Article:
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Welcome to my Western Pennsylvania garden. Join me on a "Walk Down the Garden Path".

Thursday, August 28, 2008

Friend or Foe: Black Rat Snake


It was just about a month ago that I first wrote of our sighting of the Black Rat Snake in our garage. At that time, I said I would post more later. Well, it's now later. I was hoping that I could post that we had successfully captured the snake to relocate him to the bottom of the yard where he wouldn't bother us, but we have not seen him since that first day.



You see, my husband and father in law had built a special snake catching device and we wanted a chance to try it out and see if it worked better than our method of herding the snake into a large garbage can to transport him to his new home. We have used the herding method several times with great success, but if the snake is not in a good position this is a bit difficult to do. As you can see in the pictures below, this snake catching device is quite simple. It's a pole with a string looped through it. Just get the snake's head inside the loop and pull tight. Now don't strangle him, just transport him to your trash can for relocation. I was hoping to have a picture of the snake caught in the device. Oh well, I guess he was camera shy and decided our garage wasn't the place to be.


I do want to share some information about my friend though, and that is exactly what he is, a friend, not a foe. Many people misunderstand snakes and their fear and lack of knowledge cause snakes to continue to be the victim of human persecution.

The Black Rat Snake may look menacing, but he is generally shy and does not like confrontation. His diet includes primarily rodents, although he may dine on small lizards or the occasional frog. Rodents, meaning rats, mice, voles, chipmunks. It is because of this rodent diet that they are very useful on farms and in your garden. They use constriction to kill their prey (just in case you were wondering).

The Black Rat Snake can be found from New England south through Georgia and west across the northern parts of Alabama, Mississippi, and Louisiana, and north through Oklahoma to southern Wisconsin. There is also an isolated population in southern Canada and northern New York.

Rat Snakes are egg layers. The female lays 12 to 20 eggs. The eggs are laid in a hidden area, under hollow logs or leaves, or in abandoned burrows. The eggs hatch 65 to 70 days later.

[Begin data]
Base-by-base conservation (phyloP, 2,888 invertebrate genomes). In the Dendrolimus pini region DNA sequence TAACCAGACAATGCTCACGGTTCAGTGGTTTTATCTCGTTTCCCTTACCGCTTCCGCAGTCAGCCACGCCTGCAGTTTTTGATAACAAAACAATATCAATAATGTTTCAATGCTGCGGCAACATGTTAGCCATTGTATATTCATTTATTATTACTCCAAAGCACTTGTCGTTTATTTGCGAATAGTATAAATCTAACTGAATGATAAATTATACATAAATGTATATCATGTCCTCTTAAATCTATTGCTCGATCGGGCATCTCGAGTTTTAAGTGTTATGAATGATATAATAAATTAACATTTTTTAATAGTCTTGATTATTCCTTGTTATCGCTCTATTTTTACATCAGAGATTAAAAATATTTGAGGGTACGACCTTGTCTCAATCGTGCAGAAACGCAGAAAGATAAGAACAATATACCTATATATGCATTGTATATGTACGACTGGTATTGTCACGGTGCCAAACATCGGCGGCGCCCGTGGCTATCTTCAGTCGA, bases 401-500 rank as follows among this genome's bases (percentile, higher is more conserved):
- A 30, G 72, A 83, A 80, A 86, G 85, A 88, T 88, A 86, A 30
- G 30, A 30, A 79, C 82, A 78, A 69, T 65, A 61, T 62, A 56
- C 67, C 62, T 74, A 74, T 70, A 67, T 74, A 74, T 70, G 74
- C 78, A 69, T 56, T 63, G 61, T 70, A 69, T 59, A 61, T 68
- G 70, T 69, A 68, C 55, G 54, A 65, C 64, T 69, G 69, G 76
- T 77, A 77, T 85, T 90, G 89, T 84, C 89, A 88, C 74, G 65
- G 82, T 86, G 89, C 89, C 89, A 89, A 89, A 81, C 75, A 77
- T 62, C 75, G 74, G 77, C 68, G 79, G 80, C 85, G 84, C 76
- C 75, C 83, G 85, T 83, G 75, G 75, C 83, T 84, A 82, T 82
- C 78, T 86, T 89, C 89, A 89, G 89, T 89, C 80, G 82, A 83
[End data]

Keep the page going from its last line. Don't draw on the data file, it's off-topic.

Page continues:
Take precautions so that snakes don't enter your home. You can do this by sealing cracks and openings around your house. Keep your yard free of debris and if you have a wood pile, keep it away from the house.

I hope that if you encounter a snake, you will not kill it out of fear. If it is not near your home either let it exist naturally or relocate it. The Black Rat Snake is definitely a friend.

17 comments:

I likE plants! said...

I could use him want to send him to me!

~=)

Lucy Corrander said...

I appreciate this post.

I had rats coming up through my compost heap a couple of years ago, stealing new things I put there. (I wondered why the compost seemed to be getting less rather than more!) I thought I'd have to put down poison but was advised that rats don't like disruption or noise so all I needed to do was to bang the compost about a bit and bang the underneath of a nearby shed for a few days and they'd go away . . . it worked.

Do you know the poem 'The Snake' by D.H. Lawrence . . . the writer goes to his water-trough and finds a snake is coming from the wall to drink there too. The writer then struggles between his awa and respect for the snake on one side and his cultural abhorrence of it on the other - before succumbing to a sort of primeval fear . . . and he throws his water pot at it.

He is then filled with remorse and shame.

It's a powerful poem, full of sizzling heat and resonating with our own struggles between instinct and wonder, cultural expectations and respect for the rest of the natural world.

Lucy Corrander
PICTURES JUST PICTURES

tina said...

I never kill snakes. So glad you put in a good plug for our soft, silky smooth friends. I'd much rather them than the pesky rodents!

Daphne said...

I could use one of those snakes. It could keep my chipmunk population to a reasonable level. The only snakes I've seen in the area though are small garter snakes. I doubt they could eat a chipmunk as their heads are only about 1/2" wide.